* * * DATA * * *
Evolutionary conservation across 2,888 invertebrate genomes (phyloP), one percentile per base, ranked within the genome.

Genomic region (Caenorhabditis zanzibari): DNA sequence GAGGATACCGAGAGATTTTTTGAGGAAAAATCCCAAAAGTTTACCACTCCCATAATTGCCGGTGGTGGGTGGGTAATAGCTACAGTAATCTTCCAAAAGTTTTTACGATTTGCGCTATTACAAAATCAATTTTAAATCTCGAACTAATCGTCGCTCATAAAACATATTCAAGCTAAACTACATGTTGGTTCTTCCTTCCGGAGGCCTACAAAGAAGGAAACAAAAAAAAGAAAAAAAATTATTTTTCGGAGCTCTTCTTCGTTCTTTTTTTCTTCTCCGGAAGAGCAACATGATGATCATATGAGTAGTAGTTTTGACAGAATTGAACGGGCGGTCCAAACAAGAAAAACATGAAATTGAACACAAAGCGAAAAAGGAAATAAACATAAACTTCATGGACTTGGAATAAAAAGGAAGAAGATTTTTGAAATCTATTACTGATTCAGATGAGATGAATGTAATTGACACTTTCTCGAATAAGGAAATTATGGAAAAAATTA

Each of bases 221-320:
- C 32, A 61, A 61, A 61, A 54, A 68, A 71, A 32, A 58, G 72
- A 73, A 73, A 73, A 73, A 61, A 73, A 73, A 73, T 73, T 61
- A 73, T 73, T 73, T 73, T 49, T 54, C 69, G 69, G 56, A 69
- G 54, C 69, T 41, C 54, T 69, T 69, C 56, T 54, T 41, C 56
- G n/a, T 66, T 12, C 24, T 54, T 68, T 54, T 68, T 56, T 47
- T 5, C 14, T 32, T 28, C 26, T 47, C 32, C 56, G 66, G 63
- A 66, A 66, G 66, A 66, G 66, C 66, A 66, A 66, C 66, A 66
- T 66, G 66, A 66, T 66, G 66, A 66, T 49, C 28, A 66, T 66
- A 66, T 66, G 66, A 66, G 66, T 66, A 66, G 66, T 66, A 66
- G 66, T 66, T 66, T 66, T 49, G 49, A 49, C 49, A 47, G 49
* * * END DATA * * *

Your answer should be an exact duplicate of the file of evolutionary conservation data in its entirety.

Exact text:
Evolutionary conservation across 2,888 invertebrate genomes (phyloP), one percentile per base, ranked within the genome.

Genomic region (Caenorhabditis zanzibari): DNA sequence GAGGATACCGAGAGATTTTTTGAGGAAAAATCCCAAAAGTTTACCACTCCCATAATTGCCGGTGGTGGGTGGGTAATAGCTACAGTAATCTTCCAAAAGTTTTTACGATTTGCGCTATTACAAAATCAATTTTAAATCTCGAACTAATCGTCGCTCATAAAACATATTCAAGCTAAACTACATGTTGGTTCTTCCTTCCGGAGGCCTACAAAGAAGGAAACAAAAAAAAGAAAAAAAATTATTTTTCGGAGCTCTTCTTCGTTCTTTTTTTCTTCTCCGGAAGAGCAACATGATGATCATATGAGTAGTAGTTTTGACAGAATTGAACGGGCGGTCCAAACAAGAAAAACATGAAATTGAACACAAAGCGAAAAAGGAAATAAACATAAACTTCATGGACTTGGAATAAAAAGGAAGAAGATTTTTGAAATCTATTACTGATTCAGATGAGATGAATGTAATTGACACTTTCTCGAATAAGGAAATTATGGAAAAAATTA

Each of bases 221-320:
- C 32, A 61, A 61, A 61, A 54, A 68, A 71, A 32, A 58, G 72
- A 73, A 73, A 73, A 73, A 61, A 73, A 73, A 73, T 73, T 61
- A 73, T 73, T 73, T 73, T 49, T 54, C 69, G 69, G 56, A 69
- G 54, C 69, T 41, C 54, T 69, T 69, C 56, T 54, T 41, C 56
- G n/a, T 66, T 12, C 24, T 54, T 68, T 54, T 68, T 56, T 47
- T 5, C 14, T 32, T 28, C 26, T 47, C 32, C 56, G 66, G 63
- A 66, A 66, G 66, A 66, G 66, C 66, A 66, A 66, C 66, A 66
- T 66, G 66, A 66, T 66, G 66, A 66, T 49, C 28, A 66, T 66
- A 66, T 66, G 66, A 66, G 66, T 66, A 66, G 66, T 66, A 66
- G 66, T 66, T 66, T 66, T 49, G 49, A 49, C 49, A 47, G 49